She says the main reason people with spinal cord injuries are more likely to die early is lack of medical care.

“A lot of people with spinal cord injuries, certainly in low- and middle- income countries, do not get appropriate emergency response care. Mortality rates are very strongly affected by the quality of the health care system. For example, if you’re in a low-income country, you are three times more likely of dying in (a) hospital following a spinal cord injury than you would be in a high-income country.”

Ms. Officer says many of the causes of spinal cord injury deaths in poor countries are preventable. These include urinary tract infections and pressure sores, also known as bedsores. These are areas of damaged skin caused by a person staying in one position too long. Bedsores are usually not life-threatening problems in wealthy countries.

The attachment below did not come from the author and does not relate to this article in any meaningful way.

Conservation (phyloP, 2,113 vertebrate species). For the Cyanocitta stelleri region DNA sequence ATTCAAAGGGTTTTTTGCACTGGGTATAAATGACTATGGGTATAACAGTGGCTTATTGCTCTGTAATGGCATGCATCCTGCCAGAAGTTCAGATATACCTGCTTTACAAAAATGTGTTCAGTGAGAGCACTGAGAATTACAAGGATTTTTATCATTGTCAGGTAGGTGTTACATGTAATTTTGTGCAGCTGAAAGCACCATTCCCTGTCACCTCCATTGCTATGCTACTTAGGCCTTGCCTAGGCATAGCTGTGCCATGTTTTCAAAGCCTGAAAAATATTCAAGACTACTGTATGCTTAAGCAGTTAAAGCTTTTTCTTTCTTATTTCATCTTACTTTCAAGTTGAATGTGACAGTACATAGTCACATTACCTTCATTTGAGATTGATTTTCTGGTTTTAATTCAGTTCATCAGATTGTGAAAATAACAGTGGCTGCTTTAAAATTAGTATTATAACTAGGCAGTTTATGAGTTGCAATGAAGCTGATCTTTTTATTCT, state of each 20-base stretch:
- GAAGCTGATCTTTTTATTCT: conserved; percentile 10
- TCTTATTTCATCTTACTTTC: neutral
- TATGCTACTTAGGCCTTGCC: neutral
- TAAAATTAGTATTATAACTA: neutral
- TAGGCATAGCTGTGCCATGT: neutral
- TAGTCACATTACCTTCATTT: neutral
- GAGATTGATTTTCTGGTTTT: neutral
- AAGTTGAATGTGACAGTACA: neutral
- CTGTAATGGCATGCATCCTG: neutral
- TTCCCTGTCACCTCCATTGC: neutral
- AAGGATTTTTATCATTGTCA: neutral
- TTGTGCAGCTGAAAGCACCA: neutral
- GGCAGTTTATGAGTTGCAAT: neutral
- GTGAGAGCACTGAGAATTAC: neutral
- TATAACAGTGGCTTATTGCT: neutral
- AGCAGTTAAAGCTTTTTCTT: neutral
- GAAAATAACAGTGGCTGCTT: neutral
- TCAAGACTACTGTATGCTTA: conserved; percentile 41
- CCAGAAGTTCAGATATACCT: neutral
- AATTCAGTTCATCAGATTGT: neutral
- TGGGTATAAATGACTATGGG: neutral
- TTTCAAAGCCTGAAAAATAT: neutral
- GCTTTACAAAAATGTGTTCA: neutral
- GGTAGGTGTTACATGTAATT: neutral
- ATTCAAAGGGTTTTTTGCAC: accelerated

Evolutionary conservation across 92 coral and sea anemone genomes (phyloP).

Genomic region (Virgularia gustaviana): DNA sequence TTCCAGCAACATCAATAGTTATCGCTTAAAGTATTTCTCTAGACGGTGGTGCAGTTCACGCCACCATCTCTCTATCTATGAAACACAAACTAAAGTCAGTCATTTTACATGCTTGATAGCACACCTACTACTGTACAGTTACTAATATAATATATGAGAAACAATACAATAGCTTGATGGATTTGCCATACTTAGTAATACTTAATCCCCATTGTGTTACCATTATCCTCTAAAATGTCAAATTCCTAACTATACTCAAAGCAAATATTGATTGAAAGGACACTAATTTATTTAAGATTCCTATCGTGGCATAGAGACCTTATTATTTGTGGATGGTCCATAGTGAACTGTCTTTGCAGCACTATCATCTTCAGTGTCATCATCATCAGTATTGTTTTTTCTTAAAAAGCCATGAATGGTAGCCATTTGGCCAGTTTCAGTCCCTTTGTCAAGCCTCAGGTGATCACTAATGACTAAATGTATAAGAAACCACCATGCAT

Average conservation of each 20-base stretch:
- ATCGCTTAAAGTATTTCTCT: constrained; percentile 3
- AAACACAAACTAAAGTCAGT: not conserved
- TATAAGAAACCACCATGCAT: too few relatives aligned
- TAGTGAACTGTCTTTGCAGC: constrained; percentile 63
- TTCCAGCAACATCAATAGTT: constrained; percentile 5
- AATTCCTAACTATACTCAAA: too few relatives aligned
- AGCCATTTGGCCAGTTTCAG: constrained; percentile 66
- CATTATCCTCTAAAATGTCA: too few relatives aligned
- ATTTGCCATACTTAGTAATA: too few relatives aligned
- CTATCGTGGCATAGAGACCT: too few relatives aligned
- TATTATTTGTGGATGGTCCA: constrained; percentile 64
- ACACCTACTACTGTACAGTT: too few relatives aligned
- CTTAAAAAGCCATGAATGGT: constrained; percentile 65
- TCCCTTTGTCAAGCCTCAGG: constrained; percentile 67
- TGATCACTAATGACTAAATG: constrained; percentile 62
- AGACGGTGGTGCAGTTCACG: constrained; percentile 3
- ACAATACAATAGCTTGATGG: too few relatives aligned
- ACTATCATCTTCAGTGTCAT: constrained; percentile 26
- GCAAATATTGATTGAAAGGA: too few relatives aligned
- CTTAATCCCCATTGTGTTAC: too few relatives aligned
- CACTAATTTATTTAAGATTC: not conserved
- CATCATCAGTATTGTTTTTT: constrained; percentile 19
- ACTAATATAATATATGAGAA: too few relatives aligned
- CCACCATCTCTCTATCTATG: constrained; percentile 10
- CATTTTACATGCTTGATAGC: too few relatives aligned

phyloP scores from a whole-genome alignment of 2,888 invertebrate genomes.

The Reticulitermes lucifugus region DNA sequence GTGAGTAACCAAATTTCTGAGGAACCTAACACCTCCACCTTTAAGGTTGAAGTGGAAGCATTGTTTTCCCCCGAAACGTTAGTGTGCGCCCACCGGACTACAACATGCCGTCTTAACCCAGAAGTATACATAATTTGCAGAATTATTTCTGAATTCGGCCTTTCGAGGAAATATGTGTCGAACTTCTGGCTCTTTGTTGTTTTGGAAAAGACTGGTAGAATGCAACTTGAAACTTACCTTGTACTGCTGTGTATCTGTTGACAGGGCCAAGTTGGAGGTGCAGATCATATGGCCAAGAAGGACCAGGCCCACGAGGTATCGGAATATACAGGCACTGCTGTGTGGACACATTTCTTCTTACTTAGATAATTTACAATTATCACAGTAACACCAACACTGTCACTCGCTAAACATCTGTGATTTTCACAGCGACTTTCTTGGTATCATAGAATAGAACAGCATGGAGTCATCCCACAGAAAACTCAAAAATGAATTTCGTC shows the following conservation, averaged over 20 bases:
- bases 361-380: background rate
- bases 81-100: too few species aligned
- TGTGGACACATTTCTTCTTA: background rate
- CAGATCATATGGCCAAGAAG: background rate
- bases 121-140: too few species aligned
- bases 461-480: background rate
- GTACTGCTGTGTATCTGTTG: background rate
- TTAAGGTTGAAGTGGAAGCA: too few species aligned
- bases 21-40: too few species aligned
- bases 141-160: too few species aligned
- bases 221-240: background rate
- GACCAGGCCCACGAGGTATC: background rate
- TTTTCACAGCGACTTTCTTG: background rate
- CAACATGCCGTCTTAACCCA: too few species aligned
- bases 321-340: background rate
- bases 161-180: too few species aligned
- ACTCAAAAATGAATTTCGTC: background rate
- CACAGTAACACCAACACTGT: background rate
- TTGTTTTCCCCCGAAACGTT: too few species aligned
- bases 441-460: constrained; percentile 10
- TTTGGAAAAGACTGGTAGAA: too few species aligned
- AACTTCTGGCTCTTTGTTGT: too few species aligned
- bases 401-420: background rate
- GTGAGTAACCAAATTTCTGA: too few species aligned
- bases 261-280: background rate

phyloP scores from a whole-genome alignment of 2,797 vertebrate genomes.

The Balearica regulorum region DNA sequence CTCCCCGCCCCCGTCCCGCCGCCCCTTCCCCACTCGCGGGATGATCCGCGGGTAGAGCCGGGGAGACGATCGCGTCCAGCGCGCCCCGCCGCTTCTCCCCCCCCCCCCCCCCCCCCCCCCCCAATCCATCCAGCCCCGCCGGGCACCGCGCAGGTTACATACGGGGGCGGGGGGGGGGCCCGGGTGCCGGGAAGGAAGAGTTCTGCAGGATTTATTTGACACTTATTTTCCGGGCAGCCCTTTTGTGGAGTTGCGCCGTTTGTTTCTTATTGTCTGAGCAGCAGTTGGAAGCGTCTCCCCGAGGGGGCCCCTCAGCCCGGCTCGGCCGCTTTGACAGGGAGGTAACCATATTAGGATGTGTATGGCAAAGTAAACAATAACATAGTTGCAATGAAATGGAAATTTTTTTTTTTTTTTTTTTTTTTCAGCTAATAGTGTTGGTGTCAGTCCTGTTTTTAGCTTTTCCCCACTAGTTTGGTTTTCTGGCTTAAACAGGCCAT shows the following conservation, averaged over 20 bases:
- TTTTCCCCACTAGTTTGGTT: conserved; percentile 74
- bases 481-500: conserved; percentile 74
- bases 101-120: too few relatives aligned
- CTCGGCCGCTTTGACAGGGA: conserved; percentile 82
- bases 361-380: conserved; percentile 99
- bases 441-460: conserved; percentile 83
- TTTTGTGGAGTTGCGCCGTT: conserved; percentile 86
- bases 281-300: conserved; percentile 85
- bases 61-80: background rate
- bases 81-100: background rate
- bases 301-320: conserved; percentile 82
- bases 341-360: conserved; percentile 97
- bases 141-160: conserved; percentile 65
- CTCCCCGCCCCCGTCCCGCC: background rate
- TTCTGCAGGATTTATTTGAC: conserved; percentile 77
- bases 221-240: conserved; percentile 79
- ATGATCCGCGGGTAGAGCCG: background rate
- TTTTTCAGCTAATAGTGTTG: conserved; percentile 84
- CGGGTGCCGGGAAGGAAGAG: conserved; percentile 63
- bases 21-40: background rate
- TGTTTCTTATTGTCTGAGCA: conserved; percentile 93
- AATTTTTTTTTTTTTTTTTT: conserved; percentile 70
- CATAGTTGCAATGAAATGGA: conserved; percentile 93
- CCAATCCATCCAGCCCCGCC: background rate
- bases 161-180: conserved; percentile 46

“People with spinal cord injuries can live pretty much the same amount of time as somebody without a spinal cord injury. There’s a slight difference, but certainly life expectancy has increased considerably in high-income countries. And it’s not the case in low- income countries.”

Experts suggest immediate action if a spinal cord injury is suspected, including immobilization of the spine, restricting its movement. The WHO says that should be followed by what it calls, “care appropriate to the level and severity of the injury, degree of instability of the spine and compression of nerves.” It also suggests “skilled rehabilitation and mental health services.” The WHO notes that up to 30 percent of people with spinal cord injuries show “clinically-significant signs of depression.”